Over the last five years we have seen one of the greatest bull markets in history, as well as one of the worst periods for active managers. When everything is appreciating, investment skills may not be as important and caution is more of a drawback than a virtue.
However, all good things come to an end; recent market dynamics are showing signs that regime is slowly changing.
On the monetary policy front, comments from the Federal Reserve (Fed) have shown its strong intention to raise interest rates. Two quotes from Fed Chairman Janet Yellen's speech last Friday confirmed the Fed's intention:
My guess is that this apparent slowdown [in Q1] was largely the results of a variety of transitory factors that occurred at the same time….
Because of the substantial lags in the effects of monetary policy on the economy, we must make policy in a forward-looking manner. [N.B., the Fed can't wait until 2% inflation to act.]
It is very hard to predict how the market will react when the Fed starts to withdraw liquidity. After almost a decade of financial repression, there are too many unknowns. I believe this is also why the Fed keeps emphasizing that the hiking path will be data dependent.
In the market, a lot of correlations are breaking down: Correlation between the U.S. dollar index and equities, correlation between yields and U.S. dollar index, correlation between equity and economic surprises, etc. I can't show all of them in this post, but feel free to email me for the charts.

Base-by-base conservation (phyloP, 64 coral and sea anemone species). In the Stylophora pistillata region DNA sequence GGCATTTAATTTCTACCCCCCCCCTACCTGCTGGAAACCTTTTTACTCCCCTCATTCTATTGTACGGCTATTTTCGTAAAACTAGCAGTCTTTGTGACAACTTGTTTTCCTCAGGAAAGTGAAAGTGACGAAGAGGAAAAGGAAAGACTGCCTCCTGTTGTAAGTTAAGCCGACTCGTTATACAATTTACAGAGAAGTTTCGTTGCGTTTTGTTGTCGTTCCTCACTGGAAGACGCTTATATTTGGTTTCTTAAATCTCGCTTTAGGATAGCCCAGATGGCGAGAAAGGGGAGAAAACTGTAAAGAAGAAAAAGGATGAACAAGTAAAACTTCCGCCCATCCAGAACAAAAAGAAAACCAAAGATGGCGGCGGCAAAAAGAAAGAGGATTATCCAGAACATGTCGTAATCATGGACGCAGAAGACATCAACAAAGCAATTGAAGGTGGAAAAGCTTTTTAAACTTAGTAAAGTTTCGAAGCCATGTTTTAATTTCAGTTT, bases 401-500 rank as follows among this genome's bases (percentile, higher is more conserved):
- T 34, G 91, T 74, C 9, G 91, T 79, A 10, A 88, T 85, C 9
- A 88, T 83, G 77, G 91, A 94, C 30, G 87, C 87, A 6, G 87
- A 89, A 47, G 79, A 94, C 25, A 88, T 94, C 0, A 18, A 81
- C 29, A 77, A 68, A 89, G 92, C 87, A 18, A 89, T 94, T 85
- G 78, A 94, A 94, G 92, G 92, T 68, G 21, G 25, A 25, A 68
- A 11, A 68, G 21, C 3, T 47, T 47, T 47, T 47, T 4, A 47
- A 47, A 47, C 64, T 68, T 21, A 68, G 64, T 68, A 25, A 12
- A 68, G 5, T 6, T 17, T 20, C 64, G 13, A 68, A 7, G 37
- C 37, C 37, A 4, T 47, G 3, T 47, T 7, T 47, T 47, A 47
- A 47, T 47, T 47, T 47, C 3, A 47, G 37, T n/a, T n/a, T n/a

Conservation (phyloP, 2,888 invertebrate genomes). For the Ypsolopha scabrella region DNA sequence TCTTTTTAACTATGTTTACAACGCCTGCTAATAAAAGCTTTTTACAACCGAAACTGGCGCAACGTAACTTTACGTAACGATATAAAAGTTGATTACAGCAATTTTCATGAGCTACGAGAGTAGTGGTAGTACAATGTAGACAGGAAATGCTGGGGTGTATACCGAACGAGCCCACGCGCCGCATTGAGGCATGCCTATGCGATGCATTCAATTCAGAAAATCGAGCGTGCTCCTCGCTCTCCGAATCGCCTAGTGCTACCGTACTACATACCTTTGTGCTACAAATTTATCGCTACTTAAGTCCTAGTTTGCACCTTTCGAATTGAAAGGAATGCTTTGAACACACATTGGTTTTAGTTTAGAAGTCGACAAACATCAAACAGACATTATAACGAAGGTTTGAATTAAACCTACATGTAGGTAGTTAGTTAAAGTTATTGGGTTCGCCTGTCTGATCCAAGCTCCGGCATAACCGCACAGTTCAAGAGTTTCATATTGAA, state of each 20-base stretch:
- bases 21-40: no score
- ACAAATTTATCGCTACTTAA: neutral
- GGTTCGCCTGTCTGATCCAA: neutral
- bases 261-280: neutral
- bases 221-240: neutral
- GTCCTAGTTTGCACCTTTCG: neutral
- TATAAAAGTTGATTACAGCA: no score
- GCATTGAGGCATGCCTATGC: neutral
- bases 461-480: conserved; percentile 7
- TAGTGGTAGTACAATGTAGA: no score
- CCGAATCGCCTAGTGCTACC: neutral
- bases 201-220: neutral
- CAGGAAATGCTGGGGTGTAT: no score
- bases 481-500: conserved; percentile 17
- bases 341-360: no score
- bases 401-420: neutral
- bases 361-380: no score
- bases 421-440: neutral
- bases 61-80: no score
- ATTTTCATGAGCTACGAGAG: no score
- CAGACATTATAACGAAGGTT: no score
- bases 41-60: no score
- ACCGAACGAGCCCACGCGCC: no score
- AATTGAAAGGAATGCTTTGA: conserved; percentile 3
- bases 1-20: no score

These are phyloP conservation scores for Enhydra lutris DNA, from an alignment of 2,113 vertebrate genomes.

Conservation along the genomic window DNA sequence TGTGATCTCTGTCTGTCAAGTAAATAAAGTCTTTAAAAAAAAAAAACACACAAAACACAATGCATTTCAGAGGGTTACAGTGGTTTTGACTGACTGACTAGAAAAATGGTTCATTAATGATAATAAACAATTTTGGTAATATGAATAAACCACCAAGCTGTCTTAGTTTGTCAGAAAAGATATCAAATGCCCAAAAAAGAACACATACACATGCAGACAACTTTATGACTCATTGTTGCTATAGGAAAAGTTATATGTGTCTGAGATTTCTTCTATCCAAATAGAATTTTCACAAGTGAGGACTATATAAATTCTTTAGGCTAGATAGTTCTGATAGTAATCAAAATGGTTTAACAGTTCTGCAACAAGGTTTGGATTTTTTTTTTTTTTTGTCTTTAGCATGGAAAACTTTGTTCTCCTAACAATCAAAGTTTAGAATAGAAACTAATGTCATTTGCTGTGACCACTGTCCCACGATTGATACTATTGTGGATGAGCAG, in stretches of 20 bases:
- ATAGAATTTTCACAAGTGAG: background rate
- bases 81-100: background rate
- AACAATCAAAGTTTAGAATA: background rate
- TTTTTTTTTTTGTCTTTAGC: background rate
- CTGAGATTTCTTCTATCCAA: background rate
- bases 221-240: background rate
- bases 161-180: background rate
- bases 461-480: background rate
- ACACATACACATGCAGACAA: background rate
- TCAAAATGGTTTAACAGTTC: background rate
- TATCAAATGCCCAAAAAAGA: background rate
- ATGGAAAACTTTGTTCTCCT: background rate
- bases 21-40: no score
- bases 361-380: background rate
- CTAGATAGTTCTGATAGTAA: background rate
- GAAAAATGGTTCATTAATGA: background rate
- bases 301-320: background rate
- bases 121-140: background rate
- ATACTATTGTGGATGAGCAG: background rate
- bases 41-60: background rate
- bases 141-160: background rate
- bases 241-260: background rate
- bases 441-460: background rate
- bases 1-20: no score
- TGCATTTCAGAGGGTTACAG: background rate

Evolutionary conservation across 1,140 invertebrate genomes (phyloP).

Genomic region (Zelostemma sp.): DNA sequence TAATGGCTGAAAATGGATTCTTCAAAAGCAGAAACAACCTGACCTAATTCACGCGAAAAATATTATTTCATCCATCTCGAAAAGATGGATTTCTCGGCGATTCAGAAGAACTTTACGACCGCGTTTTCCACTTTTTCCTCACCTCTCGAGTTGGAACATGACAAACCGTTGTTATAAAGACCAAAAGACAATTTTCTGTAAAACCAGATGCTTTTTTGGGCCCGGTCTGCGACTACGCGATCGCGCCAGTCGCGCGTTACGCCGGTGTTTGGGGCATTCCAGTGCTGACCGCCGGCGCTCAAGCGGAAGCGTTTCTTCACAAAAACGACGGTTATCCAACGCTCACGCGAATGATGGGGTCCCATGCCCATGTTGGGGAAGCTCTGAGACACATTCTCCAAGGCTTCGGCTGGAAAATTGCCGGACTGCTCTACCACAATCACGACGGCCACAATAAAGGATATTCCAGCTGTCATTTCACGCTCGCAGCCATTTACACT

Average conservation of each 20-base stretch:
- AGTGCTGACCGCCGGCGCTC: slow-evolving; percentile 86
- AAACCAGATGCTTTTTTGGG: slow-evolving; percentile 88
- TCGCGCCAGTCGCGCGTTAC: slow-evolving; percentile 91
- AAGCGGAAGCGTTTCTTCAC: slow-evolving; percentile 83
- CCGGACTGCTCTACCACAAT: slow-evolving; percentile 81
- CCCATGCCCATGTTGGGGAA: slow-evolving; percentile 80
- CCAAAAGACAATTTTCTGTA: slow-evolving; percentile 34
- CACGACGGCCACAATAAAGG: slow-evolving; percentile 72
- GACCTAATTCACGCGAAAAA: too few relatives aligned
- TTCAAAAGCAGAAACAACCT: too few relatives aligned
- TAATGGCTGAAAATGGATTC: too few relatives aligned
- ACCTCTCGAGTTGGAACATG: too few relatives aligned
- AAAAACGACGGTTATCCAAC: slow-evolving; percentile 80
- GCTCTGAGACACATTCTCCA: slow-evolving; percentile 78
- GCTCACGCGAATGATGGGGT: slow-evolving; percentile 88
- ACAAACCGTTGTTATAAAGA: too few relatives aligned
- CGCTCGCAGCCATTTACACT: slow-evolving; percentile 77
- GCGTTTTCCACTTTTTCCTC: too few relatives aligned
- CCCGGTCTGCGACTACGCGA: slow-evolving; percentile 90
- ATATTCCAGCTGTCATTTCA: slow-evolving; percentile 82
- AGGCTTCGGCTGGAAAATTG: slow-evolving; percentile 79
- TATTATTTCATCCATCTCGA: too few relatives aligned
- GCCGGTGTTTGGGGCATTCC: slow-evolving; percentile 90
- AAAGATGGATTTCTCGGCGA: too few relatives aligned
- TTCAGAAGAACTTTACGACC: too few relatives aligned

This week's chart shows the divergence between asset volatilities. Volatilities for all major asset classes have been trending lower over the last five years and have stayed at a low level since late 2012. Since late 2014, volatility in currency and interest rates has increased, while equity volatility has stayed close to cycle lows.
Financial markets are fully connected nowadays, with global macro funds hunting alpha between different asset classes. This divergence between asset volatilities should only be temporary. Either the volatility for interest rates and currency will retreat, or equity volatility will pick up. I think greater volatility in equities is more likely because of the pending interest rate hikes.
Key Takeaways: A lot of market correlations are breaking down. The divergence of volatilities between different asset classes is one example of this breakdown. It is hard to predict how the markets will react to the Fed tightening. Use caution while sailing uncharted waters.
The material provided here is for informational use only. The views expressed are those of the author, and do not necessarily reflect the views of Penn Mutual Asset Management.
This material is for informational use only. The views expressed are those of the author, and do not necessarily reflect the views of Penn Mutual Asset Management. This material is not intended to be relied upon as a forecast, research or investment advice, and it is not a recommendation, offer or solicitation to buy or sell any securities or to adopt any investment strategy.
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